Vol. 80, No. 6, June 2007
The supreme court analyzed, and some justices questioned, the standard of review for questions of law decided by administrative agencies in Racine Harley-Davidson Inc. v. State1 and Hilton v. Department of Natural Resources.2
• In Racine Harley-Davidson, the court explained the applicability of three alternative levels of deference given to agency interpretations of statutes: 1) great weight deference, 2) due weight deference, and 3) no deference. These levels of deference take into account the comparative institutional qualifications and capabilities of the court and the administrative agency. The levels of deference are in accord with Wis. Stat. section 227.57(10), which provides that when a court reviews an agency's decision, the court shall accord due weight to the experience, technical competence, and specialized knowledge of the agency involved, as well as discretionary authority conferred on the agency. Application of the great weight deference standard depends on whether the agency is charged with the duty of administering the statute, whether the agency's interpretation is one of long standing, and whether the agency employed its expertise or specialized knowledge in forming the interpretation.
Daniel W. Hildebrand, U.W. 1964, is a shareholder of DeWitt Ross & Stevens S.C., Madison. He is a former president of the Dane County Bar Association and the State Bar of Wisconsin. He is a member of the American Law Institute and the American Academy of Appellate Lawyers and has a substantial appellate practice.
Due weight deference applies when the agency has some experience in the area but has not developed the expertise that necessarily places it in a better position than the court to make judgments regarding the interpretation of the statute. The agency's interpretation is entitled to no deference when the issue is one of first impression, the agency has no experience in deciding the legal issue presented, or the agency's interpretation has been so inconsistent as to provide no real guidance.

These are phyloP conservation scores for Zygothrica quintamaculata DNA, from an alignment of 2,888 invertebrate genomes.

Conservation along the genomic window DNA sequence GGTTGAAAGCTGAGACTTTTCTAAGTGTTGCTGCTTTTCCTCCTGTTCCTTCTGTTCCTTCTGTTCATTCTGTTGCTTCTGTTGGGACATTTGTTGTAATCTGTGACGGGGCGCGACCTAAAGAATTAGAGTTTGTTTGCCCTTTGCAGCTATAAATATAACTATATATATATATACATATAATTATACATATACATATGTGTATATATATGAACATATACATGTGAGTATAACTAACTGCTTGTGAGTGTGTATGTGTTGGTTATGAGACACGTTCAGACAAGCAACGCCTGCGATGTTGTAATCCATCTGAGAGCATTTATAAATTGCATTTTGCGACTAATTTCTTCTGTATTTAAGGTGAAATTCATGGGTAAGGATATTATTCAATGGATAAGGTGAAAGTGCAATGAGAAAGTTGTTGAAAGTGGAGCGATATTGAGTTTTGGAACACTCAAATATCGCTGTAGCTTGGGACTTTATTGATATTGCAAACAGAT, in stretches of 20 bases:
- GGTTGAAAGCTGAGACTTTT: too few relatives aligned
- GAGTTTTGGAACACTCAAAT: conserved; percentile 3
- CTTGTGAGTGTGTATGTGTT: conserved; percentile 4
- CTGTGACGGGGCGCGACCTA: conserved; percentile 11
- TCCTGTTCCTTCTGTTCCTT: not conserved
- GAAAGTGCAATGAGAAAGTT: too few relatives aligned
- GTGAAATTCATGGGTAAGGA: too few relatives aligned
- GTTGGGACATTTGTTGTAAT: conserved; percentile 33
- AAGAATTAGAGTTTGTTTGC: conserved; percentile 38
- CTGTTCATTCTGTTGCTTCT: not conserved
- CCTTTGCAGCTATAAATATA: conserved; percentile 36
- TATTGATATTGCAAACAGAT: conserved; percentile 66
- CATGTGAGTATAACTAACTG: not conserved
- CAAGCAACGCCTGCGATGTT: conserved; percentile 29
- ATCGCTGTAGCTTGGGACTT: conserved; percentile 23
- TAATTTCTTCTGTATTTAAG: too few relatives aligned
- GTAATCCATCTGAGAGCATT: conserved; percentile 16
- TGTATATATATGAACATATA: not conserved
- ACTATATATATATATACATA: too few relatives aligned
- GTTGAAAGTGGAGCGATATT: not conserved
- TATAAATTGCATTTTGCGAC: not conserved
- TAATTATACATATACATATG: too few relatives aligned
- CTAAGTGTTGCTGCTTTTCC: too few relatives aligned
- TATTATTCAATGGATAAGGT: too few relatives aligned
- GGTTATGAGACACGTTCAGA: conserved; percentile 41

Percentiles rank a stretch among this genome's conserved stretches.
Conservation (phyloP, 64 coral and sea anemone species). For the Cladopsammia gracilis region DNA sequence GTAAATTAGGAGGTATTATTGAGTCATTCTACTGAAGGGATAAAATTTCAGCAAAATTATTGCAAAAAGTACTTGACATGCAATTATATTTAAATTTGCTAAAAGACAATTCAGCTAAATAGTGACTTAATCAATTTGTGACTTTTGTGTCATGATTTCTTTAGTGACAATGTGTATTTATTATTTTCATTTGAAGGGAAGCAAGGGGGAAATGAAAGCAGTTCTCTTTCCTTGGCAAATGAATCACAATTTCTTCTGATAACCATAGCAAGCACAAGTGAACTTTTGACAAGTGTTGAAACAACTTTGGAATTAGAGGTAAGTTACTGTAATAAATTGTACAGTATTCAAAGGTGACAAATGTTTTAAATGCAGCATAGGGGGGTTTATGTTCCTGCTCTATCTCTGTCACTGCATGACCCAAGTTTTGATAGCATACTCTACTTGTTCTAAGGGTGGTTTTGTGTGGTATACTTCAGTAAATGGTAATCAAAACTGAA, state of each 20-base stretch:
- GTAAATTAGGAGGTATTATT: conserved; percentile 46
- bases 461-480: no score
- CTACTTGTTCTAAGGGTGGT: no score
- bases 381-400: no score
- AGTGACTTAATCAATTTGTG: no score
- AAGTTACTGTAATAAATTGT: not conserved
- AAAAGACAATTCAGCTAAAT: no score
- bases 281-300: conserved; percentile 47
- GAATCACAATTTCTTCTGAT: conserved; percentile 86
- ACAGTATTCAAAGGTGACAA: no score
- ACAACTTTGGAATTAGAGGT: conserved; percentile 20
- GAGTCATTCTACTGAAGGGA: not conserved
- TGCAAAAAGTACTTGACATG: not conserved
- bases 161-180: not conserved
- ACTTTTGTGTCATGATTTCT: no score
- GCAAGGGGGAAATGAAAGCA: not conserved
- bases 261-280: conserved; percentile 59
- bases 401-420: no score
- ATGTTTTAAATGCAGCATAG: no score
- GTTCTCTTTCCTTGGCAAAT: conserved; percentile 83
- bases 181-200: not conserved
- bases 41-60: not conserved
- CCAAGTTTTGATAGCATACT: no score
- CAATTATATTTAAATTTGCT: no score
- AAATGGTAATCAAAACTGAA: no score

In Racine Harley-Davidson, the supreme court held that even if the court applied the due weight deference standard to the decision of the Division of Hearings and Appeals, the court would adopt an interpretation of the statute contrary to that of the division because, the court believed, another interpretation was more reasonable. Justice Prosser, concurring, stated that the majority opinion provides a valuable analysis of the standard of review but he also referred to his concurring opinion in Hilton, which was written with the hope of generating discussion.
• In Hilton v. Department of Natural Resources, the court held that the Wisconsin Department of Natural Resources' decision to require reduction in the size of a pier was entitled to great weight deference and its factual findings should be evaluated using the substantial evidence test. Justice Prosser's concurring opinion is interesting. He characterized the case as epitomizing the growth of agency power, the decline of judicial power, and the tenuous state of property rights. He argued that the application of the great weight deference standard is sometimes at odds with the role of the supreme court as the state's preeminent law-developing court and is contrary to the fundamental notion that it is the province and duty of the judiciary to decide substantive legal issues and not to avoid deciding them by use of judicially-created avoidance doctrines. Justice Prosser also said that application of the great weight standard results in rubber stamping the agency's decision unless the agency's legal interpretation is plainly wrong, and as a result, many litigants have lost their right to a decision by an independent judiciary. He cited cases showing that judicial deference to administrative decisions is greater than it used to be, in contrast to cases in which the court appeared to reserve the ultimate authority to interpret the law to itself. Justice Prosser argued that agencies lack the same degree of political accountability as elected office holders but often are given substantial latitude to make law and then turn to the courts for enforcement. Broadly worded statutes make it difficult for a court to conclude that an agency's interpretation is erroneous or lacks a rationale basis. Justices Wilcox and Roggensack joined in the concurring opinion.